As a follow up to our series of recent briefs, and with the learnings from the Great Recession of 2008, we explore the likely magnitude of financial loss to older adults living in a single-person household.
Experts determined that older Americans living in a single-person household are likely to experience significant declines in their financial well-being during the COVID-19 pandemic.
Government benefits have not been enough to lift or prevent older single-person households from experiencing financial declines during a recession.
In this data brief, experts from NCOA and the LeadingAge LTSS Center @ UMass Boston explore the impacts of the 2008 market collapse on the financial status of older adults age 60 and older living in single-person households (as compared to those living in two-person or married/partnered households). Their analysis stresses the importance of identifying those groups who may be particularly hard hit by the COVID-19 pandemic.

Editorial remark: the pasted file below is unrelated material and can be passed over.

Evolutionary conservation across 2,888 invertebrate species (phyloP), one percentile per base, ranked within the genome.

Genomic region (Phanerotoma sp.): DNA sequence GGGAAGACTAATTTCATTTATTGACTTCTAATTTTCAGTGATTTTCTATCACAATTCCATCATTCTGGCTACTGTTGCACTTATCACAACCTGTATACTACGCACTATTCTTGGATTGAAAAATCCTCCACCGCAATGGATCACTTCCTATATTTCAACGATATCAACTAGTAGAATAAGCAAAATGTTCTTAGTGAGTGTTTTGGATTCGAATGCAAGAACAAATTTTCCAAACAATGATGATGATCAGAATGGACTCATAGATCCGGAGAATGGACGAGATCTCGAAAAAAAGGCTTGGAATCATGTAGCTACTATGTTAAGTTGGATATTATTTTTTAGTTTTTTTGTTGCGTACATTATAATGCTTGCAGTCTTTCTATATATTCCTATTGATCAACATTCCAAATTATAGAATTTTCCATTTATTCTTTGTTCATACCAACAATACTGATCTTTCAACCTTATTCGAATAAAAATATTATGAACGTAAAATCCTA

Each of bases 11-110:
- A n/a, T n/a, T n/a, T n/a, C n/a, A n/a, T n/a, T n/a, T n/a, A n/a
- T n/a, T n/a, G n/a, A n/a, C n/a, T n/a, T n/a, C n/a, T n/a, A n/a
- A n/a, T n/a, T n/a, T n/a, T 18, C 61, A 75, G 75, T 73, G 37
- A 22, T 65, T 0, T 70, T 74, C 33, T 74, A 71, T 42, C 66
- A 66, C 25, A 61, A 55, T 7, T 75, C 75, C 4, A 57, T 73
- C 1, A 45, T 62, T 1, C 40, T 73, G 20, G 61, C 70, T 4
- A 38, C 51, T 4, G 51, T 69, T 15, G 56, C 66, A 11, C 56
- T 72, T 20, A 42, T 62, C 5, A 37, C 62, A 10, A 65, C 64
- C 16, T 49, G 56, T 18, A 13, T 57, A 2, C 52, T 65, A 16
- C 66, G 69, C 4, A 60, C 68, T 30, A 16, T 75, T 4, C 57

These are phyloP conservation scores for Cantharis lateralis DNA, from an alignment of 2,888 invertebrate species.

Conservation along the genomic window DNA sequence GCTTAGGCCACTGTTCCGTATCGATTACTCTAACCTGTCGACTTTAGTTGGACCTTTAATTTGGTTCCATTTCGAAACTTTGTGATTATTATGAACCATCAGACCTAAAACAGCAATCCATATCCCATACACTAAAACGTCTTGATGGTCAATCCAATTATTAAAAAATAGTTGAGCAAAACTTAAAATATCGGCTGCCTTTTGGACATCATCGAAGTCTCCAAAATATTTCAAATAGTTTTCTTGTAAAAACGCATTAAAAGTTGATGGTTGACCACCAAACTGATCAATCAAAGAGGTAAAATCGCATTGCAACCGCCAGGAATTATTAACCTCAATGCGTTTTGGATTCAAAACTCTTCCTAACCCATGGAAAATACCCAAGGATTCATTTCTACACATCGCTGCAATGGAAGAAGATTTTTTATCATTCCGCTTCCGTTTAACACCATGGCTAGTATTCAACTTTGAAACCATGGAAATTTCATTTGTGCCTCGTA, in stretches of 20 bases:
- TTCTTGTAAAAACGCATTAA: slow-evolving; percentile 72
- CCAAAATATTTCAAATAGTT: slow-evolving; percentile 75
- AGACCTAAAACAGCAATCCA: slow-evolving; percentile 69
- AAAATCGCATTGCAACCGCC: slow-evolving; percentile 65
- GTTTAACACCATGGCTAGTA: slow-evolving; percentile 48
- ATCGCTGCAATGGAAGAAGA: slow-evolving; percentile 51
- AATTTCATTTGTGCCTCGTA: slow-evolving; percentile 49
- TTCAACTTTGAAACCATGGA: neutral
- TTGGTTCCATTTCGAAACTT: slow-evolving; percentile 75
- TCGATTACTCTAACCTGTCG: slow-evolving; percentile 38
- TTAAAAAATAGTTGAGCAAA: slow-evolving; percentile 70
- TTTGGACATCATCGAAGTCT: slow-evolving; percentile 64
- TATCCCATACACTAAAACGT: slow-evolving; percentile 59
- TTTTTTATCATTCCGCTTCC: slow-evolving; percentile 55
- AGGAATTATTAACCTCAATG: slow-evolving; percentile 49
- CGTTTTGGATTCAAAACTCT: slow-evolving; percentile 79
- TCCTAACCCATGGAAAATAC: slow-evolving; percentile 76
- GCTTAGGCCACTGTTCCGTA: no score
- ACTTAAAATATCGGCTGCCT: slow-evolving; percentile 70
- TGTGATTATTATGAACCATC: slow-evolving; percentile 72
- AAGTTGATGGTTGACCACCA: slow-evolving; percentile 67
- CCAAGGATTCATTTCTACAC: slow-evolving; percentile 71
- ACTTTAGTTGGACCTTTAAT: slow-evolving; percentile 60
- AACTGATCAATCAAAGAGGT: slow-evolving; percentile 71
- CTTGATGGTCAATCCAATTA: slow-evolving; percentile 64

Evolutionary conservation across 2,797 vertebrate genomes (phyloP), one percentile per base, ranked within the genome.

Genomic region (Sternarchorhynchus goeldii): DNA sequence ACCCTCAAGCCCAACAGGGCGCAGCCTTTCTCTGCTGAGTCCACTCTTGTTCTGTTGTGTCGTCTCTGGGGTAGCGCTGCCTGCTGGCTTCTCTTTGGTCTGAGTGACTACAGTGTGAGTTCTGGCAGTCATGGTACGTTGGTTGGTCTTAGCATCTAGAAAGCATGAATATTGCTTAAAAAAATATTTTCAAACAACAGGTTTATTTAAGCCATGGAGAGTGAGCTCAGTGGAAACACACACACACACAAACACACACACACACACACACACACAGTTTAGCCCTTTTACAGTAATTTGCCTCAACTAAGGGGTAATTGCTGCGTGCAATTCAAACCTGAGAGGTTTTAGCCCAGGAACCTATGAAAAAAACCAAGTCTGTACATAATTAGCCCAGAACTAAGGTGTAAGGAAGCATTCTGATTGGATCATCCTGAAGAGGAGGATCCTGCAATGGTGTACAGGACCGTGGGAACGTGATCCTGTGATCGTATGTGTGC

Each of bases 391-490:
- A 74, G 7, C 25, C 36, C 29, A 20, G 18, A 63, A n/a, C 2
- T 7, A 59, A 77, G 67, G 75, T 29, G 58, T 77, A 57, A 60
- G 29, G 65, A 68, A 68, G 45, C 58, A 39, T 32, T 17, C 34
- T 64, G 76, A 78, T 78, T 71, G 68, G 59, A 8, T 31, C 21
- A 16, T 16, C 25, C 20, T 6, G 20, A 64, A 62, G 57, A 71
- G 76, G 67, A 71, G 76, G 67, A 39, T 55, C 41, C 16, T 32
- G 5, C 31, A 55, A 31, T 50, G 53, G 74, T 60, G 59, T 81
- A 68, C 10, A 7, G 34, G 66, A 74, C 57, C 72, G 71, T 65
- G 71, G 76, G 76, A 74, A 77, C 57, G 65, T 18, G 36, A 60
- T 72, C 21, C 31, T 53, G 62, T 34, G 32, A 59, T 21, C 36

The purpose is to use the most recent recession experience to better understand what is at stake and the likely magnitude of financial loss that may impact older adults in single-person households as a result of the pandemic-induced market collapse.
From our previous briefs, we know that older adults in general suffer declines in net wealth during large and unanticipated economic downturns, however an older single-person may be limited to a one-person source of income/asset accumulation that puts them at greater financial risk.
Not only are older single-person households at risk of facing negative economic effects, but they are likely to face significantly worse consequences related to social isolation than those who live in a two-person household with greater social support resources. It is critically important to maintain a strong social safety net and ensure that people who need access to benefits are able to do so.